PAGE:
For decades, football has had the greatest participation among high school sports. In recent years it’s become the greatest spectator sport as well. Today, MHSAA Football Playoff revenue exceeds that of Boys and Girls Basketball Tournaments combined. And if I ever want to generate comments to a blog, all I have to do is mention football.
I can write either the most inspired or inane words about most topics, and not generate a comment. But mention “football,” and opinions come fast and usually furious.
So it was with my eyes wide open that I challenged some “sacred cows” in my posting of March 20, questioned some of the standard operating procedures of high school football practice, and predicted that we will soon be making some changes in the sport I played through four years of college and coached in high school and to which I owe more of my character development than any other sport. I knew some readers would call me out of date and out of touch, knowing nothing of my past or my passion.
I knew some readers would challenge any comparison made with college and professional players, asserting that older players need fewer practices with less contact because they already have the skills and techniques of blocking and tackling. However, they miss the fact that it is the younger and still growing body that needs more care and caution, not less. Less hitting, not more. More heat and humidity acclimatization, not less.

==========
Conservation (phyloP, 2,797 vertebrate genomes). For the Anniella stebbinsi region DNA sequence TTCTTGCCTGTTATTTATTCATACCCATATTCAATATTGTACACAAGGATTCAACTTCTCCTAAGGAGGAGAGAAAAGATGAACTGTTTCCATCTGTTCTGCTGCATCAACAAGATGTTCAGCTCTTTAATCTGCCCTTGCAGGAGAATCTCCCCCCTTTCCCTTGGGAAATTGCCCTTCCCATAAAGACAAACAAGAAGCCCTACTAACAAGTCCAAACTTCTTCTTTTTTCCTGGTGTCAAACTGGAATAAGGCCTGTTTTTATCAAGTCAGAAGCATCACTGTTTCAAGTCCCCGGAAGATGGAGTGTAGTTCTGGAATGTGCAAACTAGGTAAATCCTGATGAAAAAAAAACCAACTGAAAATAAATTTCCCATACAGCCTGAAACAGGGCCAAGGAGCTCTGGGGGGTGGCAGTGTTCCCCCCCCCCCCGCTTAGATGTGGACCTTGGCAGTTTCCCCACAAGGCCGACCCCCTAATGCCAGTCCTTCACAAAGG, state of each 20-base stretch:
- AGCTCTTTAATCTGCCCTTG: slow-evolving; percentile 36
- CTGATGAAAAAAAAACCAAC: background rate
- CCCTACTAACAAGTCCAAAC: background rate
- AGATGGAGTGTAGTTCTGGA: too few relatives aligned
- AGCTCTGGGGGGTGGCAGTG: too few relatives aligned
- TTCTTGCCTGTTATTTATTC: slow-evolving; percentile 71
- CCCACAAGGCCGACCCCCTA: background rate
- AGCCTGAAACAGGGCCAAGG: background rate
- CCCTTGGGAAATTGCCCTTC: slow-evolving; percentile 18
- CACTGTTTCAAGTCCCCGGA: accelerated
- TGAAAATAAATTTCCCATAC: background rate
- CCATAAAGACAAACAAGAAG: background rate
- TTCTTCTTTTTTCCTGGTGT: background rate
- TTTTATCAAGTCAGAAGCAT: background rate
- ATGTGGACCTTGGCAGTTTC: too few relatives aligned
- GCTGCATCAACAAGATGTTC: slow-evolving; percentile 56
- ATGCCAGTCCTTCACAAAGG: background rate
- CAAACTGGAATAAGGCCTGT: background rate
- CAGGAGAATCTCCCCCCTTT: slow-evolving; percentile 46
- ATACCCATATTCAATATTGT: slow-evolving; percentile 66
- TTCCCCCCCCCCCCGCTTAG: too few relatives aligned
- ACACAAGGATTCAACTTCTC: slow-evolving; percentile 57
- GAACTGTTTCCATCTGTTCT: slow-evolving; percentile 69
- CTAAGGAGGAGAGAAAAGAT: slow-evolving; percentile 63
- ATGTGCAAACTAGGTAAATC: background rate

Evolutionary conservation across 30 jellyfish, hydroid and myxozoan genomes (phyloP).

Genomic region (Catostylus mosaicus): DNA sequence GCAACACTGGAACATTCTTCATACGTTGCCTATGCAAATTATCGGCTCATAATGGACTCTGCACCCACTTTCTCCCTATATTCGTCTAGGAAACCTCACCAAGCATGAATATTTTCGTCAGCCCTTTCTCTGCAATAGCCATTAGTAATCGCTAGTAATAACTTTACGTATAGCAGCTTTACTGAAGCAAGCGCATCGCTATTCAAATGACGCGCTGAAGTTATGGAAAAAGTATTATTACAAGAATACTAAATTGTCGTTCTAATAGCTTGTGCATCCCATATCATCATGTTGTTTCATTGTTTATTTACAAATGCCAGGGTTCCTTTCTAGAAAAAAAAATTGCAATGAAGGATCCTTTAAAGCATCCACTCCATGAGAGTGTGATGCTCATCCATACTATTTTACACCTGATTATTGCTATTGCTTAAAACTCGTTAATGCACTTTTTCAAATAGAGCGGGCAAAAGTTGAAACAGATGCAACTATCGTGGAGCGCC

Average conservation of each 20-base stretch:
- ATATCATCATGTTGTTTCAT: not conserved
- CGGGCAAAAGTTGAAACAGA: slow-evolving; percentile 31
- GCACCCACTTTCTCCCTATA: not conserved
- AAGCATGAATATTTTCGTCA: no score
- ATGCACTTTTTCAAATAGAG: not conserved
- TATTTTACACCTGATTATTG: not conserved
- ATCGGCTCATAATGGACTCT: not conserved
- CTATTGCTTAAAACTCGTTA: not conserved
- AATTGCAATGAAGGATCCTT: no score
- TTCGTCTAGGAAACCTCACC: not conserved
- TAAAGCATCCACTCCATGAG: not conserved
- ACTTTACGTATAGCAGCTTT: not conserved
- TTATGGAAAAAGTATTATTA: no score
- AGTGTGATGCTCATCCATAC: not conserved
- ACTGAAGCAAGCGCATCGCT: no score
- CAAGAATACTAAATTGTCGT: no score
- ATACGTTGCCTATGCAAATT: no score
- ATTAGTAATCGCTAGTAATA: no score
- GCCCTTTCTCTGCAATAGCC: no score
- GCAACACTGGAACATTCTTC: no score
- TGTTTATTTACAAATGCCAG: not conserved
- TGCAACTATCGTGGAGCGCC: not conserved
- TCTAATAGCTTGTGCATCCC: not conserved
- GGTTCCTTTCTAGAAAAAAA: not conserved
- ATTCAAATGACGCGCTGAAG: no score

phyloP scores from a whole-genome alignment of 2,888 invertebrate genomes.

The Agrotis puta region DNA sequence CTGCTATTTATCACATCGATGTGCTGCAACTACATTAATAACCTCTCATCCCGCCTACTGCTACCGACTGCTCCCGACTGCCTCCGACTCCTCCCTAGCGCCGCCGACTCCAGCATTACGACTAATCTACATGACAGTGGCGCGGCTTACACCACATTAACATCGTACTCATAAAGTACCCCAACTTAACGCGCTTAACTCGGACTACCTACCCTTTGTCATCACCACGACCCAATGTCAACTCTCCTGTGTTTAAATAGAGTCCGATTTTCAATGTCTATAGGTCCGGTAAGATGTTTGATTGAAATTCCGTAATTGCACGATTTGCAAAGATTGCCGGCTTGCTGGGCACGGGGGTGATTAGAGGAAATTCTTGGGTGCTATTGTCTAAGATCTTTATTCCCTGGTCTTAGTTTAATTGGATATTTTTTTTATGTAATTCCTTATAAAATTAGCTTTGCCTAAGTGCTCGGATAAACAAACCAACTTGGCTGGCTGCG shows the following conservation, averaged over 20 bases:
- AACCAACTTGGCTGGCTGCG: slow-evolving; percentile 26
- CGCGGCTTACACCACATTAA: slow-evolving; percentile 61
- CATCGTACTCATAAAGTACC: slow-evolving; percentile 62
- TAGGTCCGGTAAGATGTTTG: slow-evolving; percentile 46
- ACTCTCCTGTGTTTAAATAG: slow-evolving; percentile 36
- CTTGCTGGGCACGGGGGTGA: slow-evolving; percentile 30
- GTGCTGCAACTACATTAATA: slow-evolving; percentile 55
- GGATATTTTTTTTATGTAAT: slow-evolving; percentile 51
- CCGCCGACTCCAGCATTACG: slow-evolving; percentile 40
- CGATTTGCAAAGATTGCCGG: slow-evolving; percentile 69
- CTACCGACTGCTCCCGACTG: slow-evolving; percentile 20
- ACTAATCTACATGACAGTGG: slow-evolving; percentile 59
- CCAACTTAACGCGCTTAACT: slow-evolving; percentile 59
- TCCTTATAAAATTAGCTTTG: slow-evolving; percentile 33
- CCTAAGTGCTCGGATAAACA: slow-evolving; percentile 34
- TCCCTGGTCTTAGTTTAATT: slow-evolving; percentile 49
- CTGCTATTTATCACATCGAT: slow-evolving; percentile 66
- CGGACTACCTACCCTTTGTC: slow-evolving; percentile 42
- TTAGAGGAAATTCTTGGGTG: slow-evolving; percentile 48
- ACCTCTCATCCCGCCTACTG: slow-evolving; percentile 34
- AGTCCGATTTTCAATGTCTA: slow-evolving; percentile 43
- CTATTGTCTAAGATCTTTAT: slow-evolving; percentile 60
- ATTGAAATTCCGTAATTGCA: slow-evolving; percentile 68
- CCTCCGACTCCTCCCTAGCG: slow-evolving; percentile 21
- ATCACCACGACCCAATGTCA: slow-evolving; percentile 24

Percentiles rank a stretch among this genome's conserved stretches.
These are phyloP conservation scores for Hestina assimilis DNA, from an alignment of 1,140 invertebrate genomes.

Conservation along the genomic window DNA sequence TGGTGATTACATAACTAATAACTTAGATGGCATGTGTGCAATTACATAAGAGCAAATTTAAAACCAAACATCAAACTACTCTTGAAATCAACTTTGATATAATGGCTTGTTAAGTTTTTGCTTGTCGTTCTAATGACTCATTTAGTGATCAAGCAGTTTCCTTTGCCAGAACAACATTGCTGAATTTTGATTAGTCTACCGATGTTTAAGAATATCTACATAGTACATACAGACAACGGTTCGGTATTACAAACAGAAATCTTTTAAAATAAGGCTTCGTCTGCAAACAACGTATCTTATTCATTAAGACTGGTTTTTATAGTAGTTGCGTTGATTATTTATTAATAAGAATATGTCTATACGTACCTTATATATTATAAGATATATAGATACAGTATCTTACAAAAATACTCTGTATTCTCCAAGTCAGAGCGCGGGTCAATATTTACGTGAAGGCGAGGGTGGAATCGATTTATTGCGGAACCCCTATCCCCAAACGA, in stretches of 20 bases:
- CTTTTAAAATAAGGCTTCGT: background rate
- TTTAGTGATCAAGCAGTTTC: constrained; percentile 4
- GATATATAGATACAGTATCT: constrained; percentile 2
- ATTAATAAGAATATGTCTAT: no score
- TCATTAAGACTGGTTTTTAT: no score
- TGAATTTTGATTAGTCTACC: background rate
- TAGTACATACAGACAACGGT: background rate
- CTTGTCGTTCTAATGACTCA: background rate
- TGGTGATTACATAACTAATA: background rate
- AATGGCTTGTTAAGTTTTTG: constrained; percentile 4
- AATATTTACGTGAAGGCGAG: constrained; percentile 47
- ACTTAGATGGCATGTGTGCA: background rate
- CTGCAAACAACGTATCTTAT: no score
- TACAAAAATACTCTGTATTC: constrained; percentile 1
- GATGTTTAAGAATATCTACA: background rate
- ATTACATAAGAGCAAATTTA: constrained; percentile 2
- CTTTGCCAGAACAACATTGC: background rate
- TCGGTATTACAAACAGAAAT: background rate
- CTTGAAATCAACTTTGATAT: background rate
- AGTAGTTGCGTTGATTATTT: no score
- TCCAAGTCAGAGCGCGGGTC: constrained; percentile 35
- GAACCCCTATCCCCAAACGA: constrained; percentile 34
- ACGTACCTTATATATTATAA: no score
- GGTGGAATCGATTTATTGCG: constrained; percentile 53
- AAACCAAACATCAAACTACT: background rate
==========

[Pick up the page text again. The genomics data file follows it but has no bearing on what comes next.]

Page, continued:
I knew some readers would complain about diminishing time to develop young players, overlooking the proliferation of camps, clinics, combines, 7-on-7 leagues and the like which have improved skills and conditioning for many athletes prior to the official start of practice. If that were not true or if we would dial down the out-of-season demands, then I might not join the amassing advocates for reduced in-season practice demands. But sadly, it is true; coaches already have these kids year-round.
On the same day that I posted predictions of changes for football practice policies in Michigan, including more days before pads and fewer days with double sessions, the Georgia High School Association adopted policies that did just that, requiring five days of practice before the first with full pads and prohibiting two-a-day practices on consecutive days.
Such changes reflect the growing body of evidence regarding “best practices” for high school football, including the recommendations of the American Academy of Pediatrics, the Centers for Disease Control and Prevention, and the National Federation of State High School Associations. This train has left the station; and Michigan should be an early stop, an early adopter of practice policies modifications. We put our players, coaches and selves in peril if we ignore the evidence.
I’m embarrassed to say that for too long I avoided this topic because I knew it would bring ridicule. Then recently, a young but experienced head football coach told me that these are the kinds of changes that football needs. Needs to keep the game attractive to kids; and needs to keep the game safe for kids.